I’m riding in a crowded school bus, my knees crammed up the seatback that’s one foot in front of my face. The temperature outside is 93 degrees on a dusty Texas afternoon. Wind is whipping through the open windows and around my head.
I’m on the bus primarily because my daughter Gina wanted to be here. But I’m also here to honor Mark Forstrom.
Mark is an enigma among his peer youth pastors. He has been the youth pastor at New Covenant Bible Church in Cedar Rapids, Iowa, since 1992. Twenty-six years in a profession in which the normal term expectancy is five.
The bus I’m riding is New Covenant’s church bus. The bus and the 2001 Ford Excursion pulling our luggage trailor carry 52 souls, many of which are high school students from Mark’s current youth group. We are returning from a week in Ciudad Acuna, Mexico, where we just finished building three stucco houses under the direction of interns from an organization called Casas por Cristo. Casas provides a ministry to the poor people living in squalor in impoverished towns like Acuna using volunteer labor to build houses for those who cannot afford them.
Building houses in Mexico has been Mark’s greatest joy for many years. He loves Mexico work trips because they are hard, dirty, but very rewarding. It requires sacrifice and endurance, all to benefit someone else. No thrills, no frills, no showers, and lots of hard labor in hot sun. All in love, all in the service of Jesus Christ.
His first Mexico trip was in 1996. Since then, he has led 15 such trips and watched high schoolers and sponsors build 41 houses. Forty-one Mexican families who once lived in makeshift shacks now have four insulated walls, a roof, lockable doors, windows, and even a ceiling fan.
Hundreds of former youth group members have been blessed by Mexico trips as well. Their blessing was of a different kind, the kind that fills the soul and matures the mind. Something about giving up a week of summer vacation to help others has a way of doing that.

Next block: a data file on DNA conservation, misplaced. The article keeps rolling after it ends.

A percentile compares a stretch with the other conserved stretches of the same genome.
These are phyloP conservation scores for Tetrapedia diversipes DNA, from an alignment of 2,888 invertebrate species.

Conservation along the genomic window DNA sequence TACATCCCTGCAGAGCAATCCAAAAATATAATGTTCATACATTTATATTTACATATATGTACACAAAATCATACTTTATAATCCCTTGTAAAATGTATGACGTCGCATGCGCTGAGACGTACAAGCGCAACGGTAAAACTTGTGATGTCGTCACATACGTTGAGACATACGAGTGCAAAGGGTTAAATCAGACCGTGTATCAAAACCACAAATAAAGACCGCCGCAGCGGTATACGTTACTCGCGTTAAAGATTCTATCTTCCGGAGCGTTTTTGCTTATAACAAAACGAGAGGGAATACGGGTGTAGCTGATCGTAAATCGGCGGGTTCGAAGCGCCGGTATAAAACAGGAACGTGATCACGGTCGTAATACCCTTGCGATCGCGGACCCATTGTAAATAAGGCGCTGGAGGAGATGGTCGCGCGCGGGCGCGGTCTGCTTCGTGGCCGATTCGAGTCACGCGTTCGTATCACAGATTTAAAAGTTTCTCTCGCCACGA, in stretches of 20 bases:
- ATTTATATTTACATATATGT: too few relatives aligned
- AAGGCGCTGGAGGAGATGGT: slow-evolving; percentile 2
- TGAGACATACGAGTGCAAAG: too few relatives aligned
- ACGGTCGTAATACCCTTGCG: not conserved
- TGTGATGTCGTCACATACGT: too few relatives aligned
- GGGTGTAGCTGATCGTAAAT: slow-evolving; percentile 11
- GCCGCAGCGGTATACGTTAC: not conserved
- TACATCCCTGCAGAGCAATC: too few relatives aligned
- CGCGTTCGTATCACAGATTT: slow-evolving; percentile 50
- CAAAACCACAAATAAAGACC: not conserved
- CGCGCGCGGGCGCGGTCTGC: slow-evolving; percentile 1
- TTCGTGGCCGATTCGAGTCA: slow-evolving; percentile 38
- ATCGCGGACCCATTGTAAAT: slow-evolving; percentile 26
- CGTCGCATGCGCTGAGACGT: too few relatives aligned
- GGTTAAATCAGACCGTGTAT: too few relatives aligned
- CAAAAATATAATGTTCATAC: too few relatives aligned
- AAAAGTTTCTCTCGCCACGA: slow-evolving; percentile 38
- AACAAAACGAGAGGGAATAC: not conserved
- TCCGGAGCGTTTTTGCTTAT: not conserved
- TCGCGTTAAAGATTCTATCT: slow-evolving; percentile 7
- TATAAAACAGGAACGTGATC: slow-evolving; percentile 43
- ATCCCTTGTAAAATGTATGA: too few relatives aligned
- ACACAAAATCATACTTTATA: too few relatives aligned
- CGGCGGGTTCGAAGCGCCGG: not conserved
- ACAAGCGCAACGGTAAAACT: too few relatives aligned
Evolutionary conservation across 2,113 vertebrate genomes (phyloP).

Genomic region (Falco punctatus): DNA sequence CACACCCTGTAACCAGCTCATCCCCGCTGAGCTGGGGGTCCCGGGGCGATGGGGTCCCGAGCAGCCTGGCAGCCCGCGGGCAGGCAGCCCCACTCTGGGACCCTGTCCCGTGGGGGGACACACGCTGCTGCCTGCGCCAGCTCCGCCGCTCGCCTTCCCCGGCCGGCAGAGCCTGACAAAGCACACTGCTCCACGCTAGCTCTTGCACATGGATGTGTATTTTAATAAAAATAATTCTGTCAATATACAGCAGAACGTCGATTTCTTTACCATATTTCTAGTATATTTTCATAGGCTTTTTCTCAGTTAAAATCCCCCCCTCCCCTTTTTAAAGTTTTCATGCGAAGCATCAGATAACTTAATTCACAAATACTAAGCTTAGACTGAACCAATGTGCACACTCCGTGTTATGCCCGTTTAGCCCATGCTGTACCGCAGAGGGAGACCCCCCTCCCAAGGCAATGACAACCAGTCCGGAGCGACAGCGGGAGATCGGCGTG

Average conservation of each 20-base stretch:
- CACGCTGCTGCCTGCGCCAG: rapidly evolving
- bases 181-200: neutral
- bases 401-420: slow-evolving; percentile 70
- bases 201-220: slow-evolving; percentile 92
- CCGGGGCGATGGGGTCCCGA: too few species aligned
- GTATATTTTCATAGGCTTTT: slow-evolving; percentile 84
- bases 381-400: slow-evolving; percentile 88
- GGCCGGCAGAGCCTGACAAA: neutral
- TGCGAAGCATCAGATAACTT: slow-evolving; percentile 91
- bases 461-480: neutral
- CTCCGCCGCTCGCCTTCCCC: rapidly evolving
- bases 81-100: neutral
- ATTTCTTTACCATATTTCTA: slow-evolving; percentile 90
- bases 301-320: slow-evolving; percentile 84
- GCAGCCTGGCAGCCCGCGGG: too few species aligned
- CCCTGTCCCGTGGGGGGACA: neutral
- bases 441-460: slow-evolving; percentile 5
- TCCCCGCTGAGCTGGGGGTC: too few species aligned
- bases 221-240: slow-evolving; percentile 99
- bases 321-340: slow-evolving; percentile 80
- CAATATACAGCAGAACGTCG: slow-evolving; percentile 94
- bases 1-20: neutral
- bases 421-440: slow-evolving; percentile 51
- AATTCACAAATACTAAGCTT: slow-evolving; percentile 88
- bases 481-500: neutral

Sadly, this is Mark’s last trip. In the prevailing wisdom of world, newness is apparently en vogue. As the church shifted focus, Mark realized he was not the best fit for the new model, and submitted his resignation last October. Sort of. His retirement included some kind of clause that allowed him to plan one last Mexico trip. One last hurrah before stepping away.
I wanted to experience Mexico with Gina. But I also wanted to be on Mark’s last trip. It is a small way I can honor this man who has impacted so many people, including me.
Mark is an oddity. He has a fetish for the unusual, and it is not uncommon for him to intentionally deprive himself of worldly pleasures. On one of the Mexico trips, he founded the SPAMS club, “Stinky People Against Mexican Showers.” Several teens followed him into this revolting celebration of stench. Yet that was not enough for Mark. His black beret sect of SPAMS forbid changing any layer of clothing during the week and required sleeping on bare floor with no pillow.
These demonstrations of self depravity are odd, but to Mark, they are amusing yet sincere indicators of his heart’s desire to serve others with utter disregard for his own comfort. Mark has given of himself to benefit others time and time again. He has given me full attention on several occasions when I needed correction, advice, or just a listening ear. I am grateful for the effort he made to help me, in these individual sessions, but also by creating Mexico work trips for my kids to experience.
Mark will be moving on to the next chapter of his life. As he does so, he will be applying the same faith he lives out each day. It’s the kind of faith that, when faced with a difficult problem, does not question God’s sovereignty, but rather simply wonders when and how God will help, confident that He will work it out.
So, thanks to Mark for making the Mexico trip happen. Thanks for doing it so Gina could experience it. Thanks for letting me experience it, too. And thanks for all the ways you have given of yourself to serve others.